Hot off the presses this week are the much anticipated Diabetes Canada Guidelines on medications (pharmacotherapy) for people with type 2 diabetes. The full Diabetes Canada Clinical Practice Guidelines were last published in 2018, and many important clinical trials have been published since then which have significantly changed how we approach treatment of type 2 diabetes.
These updated guidelines incorporate studies published up until October 2019. You’ll see that the algorithm for choice of medications looks quite a bit different from the 2018 version, and here’s why: two classes of medications, namely the GLP1 receptor agonists (GLP1RA) and SGLT2 inhibitors (SGLT2i), have been further proven to have powerful value-added benefits beyond lowering of blood sugars – namely, protection of the heart and kidneys.
With the depth and complexity of clinical trials that need to be considered, the new guidelines may seem a bit daunting at first blush. That being said, here are some of the Key points:
Metformin is still recommended as first line treatment. This is true of most other guidelines around the world. While we don’t know for sure whether metformin protects the heart, we do know that it is effective to improve blood sugars, we have decades of experience with it, it is well tolerated for most people, it doesn’t cause weight gain or low blood sugars, and it’s cheap.
These new guidelines are still ‘glucocentric’, meaning they are structured with attaning target blood sugar control (A1C) as the centerpoint. They recommend adding to metformin with additional medication if glycemic targets are not achieved, or the individual’s clinical status changes (eg should heart disease, kidney disease or heart failure manifest). If your patient has cardiovascular disease, is age over 60 at high risk of cardiovascular disease, or has heart failure or kidney disease, medications from the SGLT2i and GLP1RA classes are recommended based on the clinical trial evidence. If your patient does not meet these criteria but still needs further glucose lowering, then the choice for next medication should be made keeping in mind prevention of cardiovascular events and heart failure, protecting kidneys, weight management goals and of course, avoidance of low blood sugars (again the GLP1RA and SGLT2i dominate as choice agents).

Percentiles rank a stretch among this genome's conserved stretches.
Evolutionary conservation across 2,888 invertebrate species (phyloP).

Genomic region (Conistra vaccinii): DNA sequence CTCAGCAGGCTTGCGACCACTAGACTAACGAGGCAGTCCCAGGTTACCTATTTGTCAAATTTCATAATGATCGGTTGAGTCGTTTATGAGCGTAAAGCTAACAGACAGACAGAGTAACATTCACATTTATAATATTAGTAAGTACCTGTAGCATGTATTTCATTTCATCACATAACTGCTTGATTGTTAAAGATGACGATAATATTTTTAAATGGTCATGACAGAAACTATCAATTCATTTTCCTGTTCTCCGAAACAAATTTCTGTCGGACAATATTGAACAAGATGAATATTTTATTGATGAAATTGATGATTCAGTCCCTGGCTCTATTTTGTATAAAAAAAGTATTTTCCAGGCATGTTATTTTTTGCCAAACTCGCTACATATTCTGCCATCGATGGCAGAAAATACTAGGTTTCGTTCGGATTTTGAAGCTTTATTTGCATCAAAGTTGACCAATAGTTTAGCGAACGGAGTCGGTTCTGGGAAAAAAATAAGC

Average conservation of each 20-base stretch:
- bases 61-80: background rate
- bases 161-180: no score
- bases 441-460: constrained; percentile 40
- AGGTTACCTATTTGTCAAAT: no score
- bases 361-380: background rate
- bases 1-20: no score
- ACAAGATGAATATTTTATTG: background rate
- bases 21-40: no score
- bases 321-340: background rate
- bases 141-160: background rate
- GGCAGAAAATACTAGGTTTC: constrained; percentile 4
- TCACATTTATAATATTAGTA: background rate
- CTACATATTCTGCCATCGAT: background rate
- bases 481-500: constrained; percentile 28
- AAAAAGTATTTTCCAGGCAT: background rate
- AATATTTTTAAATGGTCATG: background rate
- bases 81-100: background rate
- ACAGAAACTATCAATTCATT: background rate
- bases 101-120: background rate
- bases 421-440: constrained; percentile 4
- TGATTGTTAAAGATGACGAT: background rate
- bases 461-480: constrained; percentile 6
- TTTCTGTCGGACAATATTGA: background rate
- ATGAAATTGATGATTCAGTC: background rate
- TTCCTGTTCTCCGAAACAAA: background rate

The excellent User’s Guide that accompanies the new Diabetes Canada Guidelines addresses the question of whether medications showing cardiorenal benefits can be prescribed even if A1C is at target and clinical status hasn’t changed. (Note that the recently updated American/European guidelines clearly recommend considering SGLT2i and/or GLP1RA whether or not a person’s diabetes control is already at target with metformin.) The User’s Guide points out that some recent trials have included patients at A1C target, showing benefit for reduction in heart failure and cardiovascular death in people with heart failure (SGLT2i), and reduction in cardiovascular events for people with , or at high risk for, cardiovascular disease (GLP1RA). They also note that the kidney benefits of SGLT2i do not depend on improvements in blood sugar. They suggest that if a person is at A1C target but could benefit from these medications, that switching an existing diabetes medication for one of these meds (rather than adding the medication on top) may be appropriate.
The new algorithm also begs the question – what if a person with newly diagnosed type 2 diabetes already has cardiovascular disease, heart failure or chronic kidney disease? The User’s Guide advises that while there are no outcome trials performed in this setting, it would seem reasonable to start a medication with cardiorenal benefit (again referring to GLP1RA and SGLT2i) at diagnosis of type 2 diabetes.
As to whether we can skip metformin at initial diagnosis of diabetes if a person has pre-existing cardiovascular disease, heart failure, or chronic kidney disease, the User’s Guide advises that this approach ‘may be considered’.
There are also updated recommendations for starting insulin in people with type 2 diabetes, including consideration of the newer basal insulins to reduce risk of low blood sugars. Before adding bolus (mealtime) insulin, it is recommended to consider other medications (GLP1, SGLT2i, or DPP4i) before moving on to add mealtime insulin.
Disclaimer: I receive honoraria as a continuing medical education speaker and consultant from the makers of SGLT2 inhibitors and GLP1 receptor agonists. I have been involved as an investigator in clinical trials of GLP1 receptor agonists and SGLT2 inhibitors.
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